You know when you are in mixed company and someone farts, and everyone looks a little surprised, but no one says anything? That’s how we are going to treat this temporary absence of mine from blogging. Yes, it happened, but really, will talking about it change anything? Moving on….
So school has started and both of my kids are now “school agers.” School is much the same this year as last year for Maggie – she enjoys the social aspect of it all, she likes to read and write, and hates math. Right now, place value is her mortal enemy. We have already spent many hours, sitting at the kitchen table, working on tens and hundreds and thousands and oh-the-joy-of-it-all.
Aleita loves kindergarten like we knew she would. Aleita is up for anything that offers structure and provides a challenge. She has been excited to start kindergarten since this past April when she did her screening - - she was incredibly disappointed to find out that she would have to wait until August to start school. She thought she should get to start the next day.
The day she started school, Aleita arrived home pouty and upset. I asked her what was wrong and she explained that she was not given any homework, and since she was now a school-ager, she wanted homework. She settled for me giving her some words to write and some math problems for her “homework.”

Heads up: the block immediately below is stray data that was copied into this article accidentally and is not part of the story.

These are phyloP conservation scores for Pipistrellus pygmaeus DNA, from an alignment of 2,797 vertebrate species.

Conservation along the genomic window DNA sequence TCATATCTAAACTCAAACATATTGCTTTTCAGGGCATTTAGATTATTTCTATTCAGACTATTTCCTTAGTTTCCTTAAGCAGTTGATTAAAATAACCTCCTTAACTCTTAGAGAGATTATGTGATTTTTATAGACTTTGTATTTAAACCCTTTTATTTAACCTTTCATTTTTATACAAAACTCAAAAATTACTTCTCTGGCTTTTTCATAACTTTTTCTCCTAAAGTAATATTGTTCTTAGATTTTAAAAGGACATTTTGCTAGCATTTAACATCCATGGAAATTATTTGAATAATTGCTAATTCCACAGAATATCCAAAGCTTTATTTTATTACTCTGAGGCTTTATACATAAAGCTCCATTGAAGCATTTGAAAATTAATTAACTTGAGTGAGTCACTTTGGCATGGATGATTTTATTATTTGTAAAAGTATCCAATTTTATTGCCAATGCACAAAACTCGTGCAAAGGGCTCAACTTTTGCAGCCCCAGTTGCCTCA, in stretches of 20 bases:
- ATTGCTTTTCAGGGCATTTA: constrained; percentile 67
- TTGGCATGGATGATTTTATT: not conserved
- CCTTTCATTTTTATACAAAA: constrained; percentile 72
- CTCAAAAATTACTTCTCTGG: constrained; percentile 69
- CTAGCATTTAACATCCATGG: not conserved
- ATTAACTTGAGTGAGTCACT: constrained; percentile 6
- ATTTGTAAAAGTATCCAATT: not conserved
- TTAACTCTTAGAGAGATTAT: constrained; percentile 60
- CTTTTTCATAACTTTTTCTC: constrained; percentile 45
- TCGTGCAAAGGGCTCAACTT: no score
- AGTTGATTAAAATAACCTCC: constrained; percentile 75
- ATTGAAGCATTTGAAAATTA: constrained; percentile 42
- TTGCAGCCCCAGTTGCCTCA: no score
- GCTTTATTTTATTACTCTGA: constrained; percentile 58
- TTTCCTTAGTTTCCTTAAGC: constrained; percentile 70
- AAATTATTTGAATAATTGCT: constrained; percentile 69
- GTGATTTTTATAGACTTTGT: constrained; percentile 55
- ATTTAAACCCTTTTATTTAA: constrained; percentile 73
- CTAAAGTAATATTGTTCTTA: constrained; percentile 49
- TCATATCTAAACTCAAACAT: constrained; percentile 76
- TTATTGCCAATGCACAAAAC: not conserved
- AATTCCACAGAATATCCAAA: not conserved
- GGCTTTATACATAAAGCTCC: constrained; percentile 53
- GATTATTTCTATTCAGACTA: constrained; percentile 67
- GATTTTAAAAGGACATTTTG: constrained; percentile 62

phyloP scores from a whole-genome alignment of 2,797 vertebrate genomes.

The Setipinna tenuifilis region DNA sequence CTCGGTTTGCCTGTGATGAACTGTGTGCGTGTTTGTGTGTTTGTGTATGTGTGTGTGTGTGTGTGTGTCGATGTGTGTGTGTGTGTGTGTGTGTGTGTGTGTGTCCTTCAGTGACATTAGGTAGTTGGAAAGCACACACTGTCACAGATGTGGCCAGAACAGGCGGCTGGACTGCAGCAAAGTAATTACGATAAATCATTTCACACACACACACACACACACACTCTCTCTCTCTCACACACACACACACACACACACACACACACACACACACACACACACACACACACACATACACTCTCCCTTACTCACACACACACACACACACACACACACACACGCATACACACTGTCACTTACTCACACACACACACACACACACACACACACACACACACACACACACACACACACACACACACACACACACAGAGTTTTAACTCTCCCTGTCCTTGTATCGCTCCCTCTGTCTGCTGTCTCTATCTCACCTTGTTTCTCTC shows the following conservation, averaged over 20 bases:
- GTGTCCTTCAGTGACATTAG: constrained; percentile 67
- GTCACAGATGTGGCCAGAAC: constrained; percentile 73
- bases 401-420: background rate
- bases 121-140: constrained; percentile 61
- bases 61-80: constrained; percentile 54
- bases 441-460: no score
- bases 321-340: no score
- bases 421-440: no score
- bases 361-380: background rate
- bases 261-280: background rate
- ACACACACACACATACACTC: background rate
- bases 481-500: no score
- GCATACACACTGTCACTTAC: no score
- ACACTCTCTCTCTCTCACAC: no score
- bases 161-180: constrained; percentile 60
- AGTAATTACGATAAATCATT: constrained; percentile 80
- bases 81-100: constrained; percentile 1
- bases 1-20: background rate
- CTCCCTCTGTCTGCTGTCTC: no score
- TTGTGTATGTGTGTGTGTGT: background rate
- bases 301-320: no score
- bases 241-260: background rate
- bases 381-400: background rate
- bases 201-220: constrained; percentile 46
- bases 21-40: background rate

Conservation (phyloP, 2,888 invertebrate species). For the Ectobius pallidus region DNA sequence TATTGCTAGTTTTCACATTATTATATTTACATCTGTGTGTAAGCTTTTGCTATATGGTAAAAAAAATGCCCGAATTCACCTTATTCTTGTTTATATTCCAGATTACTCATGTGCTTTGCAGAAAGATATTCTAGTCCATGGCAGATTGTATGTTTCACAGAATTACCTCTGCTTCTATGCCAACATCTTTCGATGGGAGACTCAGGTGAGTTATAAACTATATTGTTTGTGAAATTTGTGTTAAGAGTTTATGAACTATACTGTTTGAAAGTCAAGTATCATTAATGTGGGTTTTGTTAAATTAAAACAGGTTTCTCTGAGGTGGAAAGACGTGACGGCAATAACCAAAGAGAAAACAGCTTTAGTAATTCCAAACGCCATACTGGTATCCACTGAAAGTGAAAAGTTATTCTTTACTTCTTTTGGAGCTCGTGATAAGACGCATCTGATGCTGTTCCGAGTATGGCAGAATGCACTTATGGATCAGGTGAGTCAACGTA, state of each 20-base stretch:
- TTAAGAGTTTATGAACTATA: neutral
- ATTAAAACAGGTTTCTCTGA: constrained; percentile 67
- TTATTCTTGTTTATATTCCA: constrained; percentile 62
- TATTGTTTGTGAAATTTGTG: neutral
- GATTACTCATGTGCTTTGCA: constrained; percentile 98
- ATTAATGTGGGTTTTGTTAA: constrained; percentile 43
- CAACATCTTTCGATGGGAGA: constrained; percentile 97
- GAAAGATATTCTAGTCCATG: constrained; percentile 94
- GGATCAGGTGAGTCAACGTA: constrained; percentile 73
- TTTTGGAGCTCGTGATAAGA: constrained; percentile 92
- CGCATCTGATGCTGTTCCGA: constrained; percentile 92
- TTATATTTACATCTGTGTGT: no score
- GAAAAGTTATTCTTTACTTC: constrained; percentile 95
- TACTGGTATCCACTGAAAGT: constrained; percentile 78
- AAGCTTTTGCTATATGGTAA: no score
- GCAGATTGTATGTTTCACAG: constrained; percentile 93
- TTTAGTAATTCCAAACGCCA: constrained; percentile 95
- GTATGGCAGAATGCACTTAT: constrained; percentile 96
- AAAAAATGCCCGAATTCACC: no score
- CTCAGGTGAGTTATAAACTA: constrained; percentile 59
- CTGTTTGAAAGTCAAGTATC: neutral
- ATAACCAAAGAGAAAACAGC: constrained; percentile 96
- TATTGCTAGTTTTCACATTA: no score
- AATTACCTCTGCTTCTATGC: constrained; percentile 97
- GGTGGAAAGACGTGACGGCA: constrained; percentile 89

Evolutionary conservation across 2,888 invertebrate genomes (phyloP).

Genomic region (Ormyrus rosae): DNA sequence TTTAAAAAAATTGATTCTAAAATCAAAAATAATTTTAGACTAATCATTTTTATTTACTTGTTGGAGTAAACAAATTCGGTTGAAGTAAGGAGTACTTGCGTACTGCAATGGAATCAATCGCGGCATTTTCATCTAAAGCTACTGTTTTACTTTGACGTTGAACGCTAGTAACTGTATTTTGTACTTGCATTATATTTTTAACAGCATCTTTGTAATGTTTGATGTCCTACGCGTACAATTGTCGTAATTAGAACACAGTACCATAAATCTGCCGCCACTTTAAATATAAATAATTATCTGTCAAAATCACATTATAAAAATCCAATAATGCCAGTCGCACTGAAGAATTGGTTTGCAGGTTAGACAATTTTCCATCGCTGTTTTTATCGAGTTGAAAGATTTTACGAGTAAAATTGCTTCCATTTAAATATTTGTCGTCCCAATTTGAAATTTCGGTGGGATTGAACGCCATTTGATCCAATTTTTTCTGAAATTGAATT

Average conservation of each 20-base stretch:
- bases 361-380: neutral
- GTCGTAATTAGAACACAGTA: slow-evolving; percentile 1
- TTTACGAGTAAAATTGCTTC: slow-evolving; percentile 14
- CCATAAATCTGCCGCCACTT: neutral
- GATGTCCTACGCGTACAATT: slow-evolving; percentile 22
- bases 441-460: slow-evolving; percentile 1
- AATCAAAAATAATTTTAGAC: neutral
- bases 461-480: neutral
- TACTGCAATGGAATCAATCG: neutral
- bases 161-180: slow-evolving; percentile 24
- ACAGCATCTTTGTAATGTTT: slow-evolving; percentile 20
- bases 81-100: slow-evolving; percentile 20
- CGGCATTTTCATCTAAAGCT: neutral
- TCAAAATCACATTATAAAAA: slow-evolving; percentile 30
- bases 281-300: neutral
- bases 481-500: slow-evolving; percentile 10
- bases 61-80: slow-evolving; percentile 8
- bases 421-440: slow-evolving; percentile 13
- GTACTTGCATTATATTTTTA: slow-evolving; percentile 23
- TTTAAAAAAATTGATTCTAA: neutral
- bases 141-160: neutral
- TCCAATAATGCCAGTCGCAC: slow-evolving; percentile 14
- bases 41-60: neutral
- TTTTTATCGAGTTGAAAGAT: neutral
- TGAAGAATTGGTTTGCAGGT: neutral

Aleita’s biggest challenge is finding time at lunch to actually eat. After spending so much of her morning contained, once she has a moment of downtime, she simply has to let it out. Thus, she spends more of her lunch time talking than actually eating. Aleita is generally a slow eater anyway – she and my mom usually compete for the “last one done” award at family dinners. She is struggling with having a time limit placed on her at lunch because of the need to eat and leave so that other classes can use the cafeteria.
After the first full day of school, I asked, “what did you have for lunch today?” She answered, “pineapple.”
“What else?” I asked.
“I just ate pineapple,” she said, “and two drinks of milk.”
She explained that by the time she got through the line and sat down and started eating, it was time to leave. I asked her if she ate, or if she talked, and she said, “why can’t I do both?”
The second day was no improvement. When I asked her what she had to eat that day, she answered, “raisins.” Yep – that’s it. Raisins.
In kindergarten, they do have a snack and milk in the afternoon, so don’t take too much pity on her - - she is not forced to sustain herself all day on two sips of milk and a handful of dried grapes. We did talk with her about the need to eat her lunch and not talk so much, and I think things are improving. So far, she is not withering away, so that is a good sign. I would also hate to think we are spending $1.80 each day for a lunch that is only making it into the garbage instead of her stomach.